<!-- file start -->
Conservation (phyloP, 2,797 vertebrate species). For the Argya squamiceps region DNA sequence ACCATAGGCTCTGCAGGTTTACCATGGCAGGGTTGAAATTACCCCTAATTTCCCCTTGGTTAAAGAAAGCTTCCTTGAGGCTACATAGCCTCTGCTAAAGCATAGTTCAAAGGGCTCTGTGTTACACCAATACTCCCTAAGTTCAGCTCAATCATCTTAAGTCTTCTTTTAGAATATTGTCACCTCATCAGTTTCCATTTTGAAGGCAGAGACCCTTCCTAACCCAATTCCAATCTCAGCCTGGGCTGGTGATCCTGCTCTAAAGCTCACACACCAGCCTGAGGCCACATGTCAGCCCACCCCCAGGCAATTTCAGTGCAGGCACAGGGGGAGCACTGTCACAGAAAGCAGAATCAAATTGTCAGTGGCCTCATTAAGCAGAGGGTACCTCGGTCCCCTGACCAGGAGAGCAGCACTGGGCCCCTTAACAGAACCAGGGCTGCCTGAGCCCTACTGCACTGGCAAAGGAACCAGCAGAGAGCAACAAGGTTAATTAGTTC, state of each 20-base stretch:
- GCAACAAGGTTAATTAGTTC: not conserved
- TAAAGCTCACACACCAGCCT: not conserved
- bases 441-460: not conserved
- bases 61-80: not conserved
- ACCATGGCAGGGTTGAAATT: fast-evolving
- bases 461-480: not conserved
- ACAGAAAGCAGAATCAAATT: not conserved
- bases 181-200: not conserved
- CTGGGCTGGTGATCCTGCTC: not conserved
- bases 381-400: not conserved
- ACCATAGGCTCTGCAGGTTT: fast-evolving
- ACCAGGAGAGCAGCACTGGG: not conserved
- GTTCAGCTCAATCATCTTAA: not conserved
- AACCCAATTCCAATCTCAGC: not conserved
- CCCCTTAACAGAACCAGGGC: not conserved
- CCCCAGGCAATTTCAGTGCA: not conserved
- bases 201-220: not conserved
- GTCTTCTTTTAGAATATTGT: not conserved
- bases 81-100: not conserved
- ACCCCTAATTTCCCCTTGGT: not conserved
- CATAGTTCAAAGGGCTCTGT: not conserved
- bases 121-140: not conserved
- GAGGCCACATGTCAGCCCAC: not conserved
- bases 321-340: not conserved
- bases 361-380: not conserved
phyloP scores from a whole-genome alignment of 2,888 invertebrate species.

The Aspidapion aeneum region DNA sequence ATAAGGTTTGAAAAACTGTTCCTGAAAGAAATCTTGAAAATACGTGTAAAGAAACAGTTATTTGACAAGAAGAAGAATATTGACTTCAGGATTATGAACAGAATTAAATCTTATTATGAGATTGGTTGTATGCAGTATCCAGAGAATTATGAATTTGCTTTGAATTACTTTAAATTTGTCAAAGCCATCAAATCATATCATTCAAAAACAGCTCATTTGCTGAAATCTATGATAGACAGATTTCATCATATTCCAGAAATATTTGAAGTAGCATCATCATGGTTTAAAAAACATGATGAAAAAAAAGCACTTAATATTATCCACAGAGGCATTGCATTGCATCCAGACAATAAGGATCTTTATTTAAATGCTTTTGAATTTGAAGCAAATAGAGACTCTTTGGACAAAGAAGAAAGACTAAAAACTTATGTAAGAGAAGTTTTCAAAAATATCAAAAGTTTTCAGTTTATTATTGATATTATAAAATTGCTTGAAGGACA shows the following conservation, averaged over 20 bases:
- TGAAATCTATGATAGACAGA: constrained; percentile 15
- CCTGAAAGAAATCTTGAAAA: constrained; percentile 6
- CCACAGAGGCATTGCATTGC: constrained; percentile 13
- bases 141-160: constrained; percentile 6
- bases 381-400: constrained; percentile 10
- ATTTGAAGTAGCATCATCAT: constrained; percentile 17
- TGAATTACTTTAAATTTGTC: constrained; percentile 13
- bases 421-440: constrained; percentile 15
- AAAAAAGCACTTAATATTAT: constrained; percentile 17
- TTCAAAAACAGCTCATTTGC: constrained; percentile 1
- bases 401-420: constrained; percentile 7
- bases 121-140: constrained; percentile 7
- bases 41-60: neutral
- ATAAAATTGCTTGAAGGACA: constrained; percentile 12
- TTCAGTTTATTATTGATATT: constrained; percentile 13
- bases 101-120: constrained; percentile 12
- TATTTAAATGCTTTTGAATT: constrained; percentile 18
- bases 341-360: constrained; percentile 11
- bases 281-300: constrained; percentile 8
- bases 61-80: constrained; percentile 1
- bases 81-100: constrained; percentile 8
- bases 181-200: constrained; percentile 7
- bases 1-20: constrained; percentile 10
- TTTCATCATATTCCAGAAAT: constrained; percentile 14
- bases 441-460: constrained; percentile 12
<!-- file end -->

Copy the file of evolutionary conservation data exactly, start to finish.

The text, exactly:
Conservation (phyloP, 2,797 vertebrate species). For the Argya squamiceps region DNA sequence ACCATAGGCTCTGCAGGTTTACCATGGCAGGGTTGAAATTACCCCTAATTTCCCCTTGGTTAAAGAAAGCTTCCTTGAGGCTACATAGCCTCTGCTAAAGCATAGTTCAAAGGGCTCTGTGTTACACCAATACTCCCTAAGTTCAGCTCAATCATCTTAAGTCTTCTTTTAGAATATTGTCACCTCATCAGTTTCCATTTTGAAGGCAGAGACCCTTCCTAACCCAATTCCAATCTCAGCCTGGGCTGGTGATCCTGCTCTAAAGCTCACACACCAGCCTGAGGCCACATGTCAGCCCACCCCCAGGCAATTTCAGTGCAGGCACAGGGGGAGCACTGTCACAGAAAGCAGAATCAAATTGTCAGTGGCCTCATTAAGCAGAGGGTACCTCGGTCCCCTGACCAGGAGAGCAGCACTGGGCCCCTTAACAGAACCAGGGCTGCCTGAGCCCTACTGCACTGGCAAAGGAACCAGCAGAGAGCAACAAGGTTAATTAGTTC, state of each 20-base stretch:
- GCAACAAGGTTAATTAGTTC: not conserved
- TAAAGCTCACACACCAGCCT: not conserved
- bases 441-460: not conserved
- bases 61-80: not conserved
- ACCATGGCAGGGTTGAAATT: fast-evolving
- bases 461-480: not conserved
- ACAGAAAGCAGAATCAAATT: not conserved
- bases 181-200: not conserved
- CTGGGCTGGTGATCCTGCTC: not conserved
- bases 381-400: not conserved
- ACCATAGGCTCTGCAGGTTT: fast-evolving
- ACCAGGAGAGCAGCACTGGG: not conserved
- GTTCAGCTCAATCATCTTAA: not conserved
- AACCCAATTCCAATCTCAGC: not conserved
- CCCCTTAACAGAACCAGGGC: not conserved
- CCCCAGGCAATTTCAGTGCA: not conserved
- bases 201-220: not conserved
- GTCTTCTTTTAGAATATTGT: not conserved
- bases 81-100: not conserved
- ACCCCTAATTTCCCCTTGGT: not conserved
- CATAGTTCAAAGGGCTCTGT: not conserved
- bases 121-140: not conserved
- GAGGCCACATGTCAGCCCAC: not conserved
- bases 321-340: not conserved
- bases 361-380: not conserved
phyloP scores from a whole-genome alignment of 2,888 invertebrate species.

The Aspidapion aeneum region DNA sequence ATAAGGTTTGAAAAACTGTTCCTGAAAGAAATCTTGAAAATACGTGTAAAGAAACAGTTATTTGACAAGAAGAAGAATATTGACTTCAGGATTATGAACAGAATTAAATCTTATTATGAGATTGGTTGTATGCAGTATCCAGAGAATTATGAATTTGCTTTGAATTACTTTAAATTTGTCAAAGCCATCAAATCATATCATTCAAAAACAGCTCATTTGCTGAAATCTATGATAGACAGATTTCATCATATTCCAGAAATATTTGAAGTAGCATCATCATGGTTTAAAAAACATGATGAAAAAAAAGCACTTAATATTATCCACAGAGGCATTGCATTGCATCCAGACAATAAGGATCTTTATTTAAATGCTTTTGAATTTGAAGCAAATAGAGACTCTTTGGACAAAGAAGAAAGACTAAAAACTTATGTAAGAGAAGTTTTCAAAAATATCAAAAGTTTTCAGTTTATTATTGATATTATAAAATTGCTTGAAGGACA shows the following conservation, averaged over 20 bases:
- TGAAATCTATGATAGACAGA: constrained; percentile 15
- CCTGAAAGAAATCTTGAAAA: constrained; percentile 6
- CCACAGAGGCATTGCATTGC: constrained; percentile 13
- bases 141-160: constrained; percentile 6
- bases 381-400: constrained; percentile 10
- ATTTGAAGTAGCATCATCAT: constrained; percentile 17
- TGAATTACTTTAAATTTGTC: constrained; percentile 13
- bases 421-440: constrained; percentile 15
- AAAAAAGCACTTAATATTAT: constrained; percentile 17
- TTCAAAAACAGCTCATTTGC: constrained; percentile 1
- bases 401-420: constrained; percentile 7
- bases 121-140: constrained; percentile 7
- bases 41-60: neutral
- ATAAAATTGCTTGAAGGACA: constrained; percentile 12
- TTCAGTTTATTATTGATATT: constrained; percentile 13
- bases 101-120: constrained; percentile 12
- TATTTAAATGCTTTTGAATT: constrained; percentile 18
- bases 341-360: constrained; percentile 11
- bases 281-300: constrained; percentile 8
- bases 61-80: constrained; percentile 1
- bases 81-100: constrained; percentile 8
- bases 181-200: constrained; percentile 7
- bases 1-20: constrained; percentile 10
- TTTCATCATATTCCAGAAAT: constrained; percentile 14
- bases 441-460: constrained; percentile 12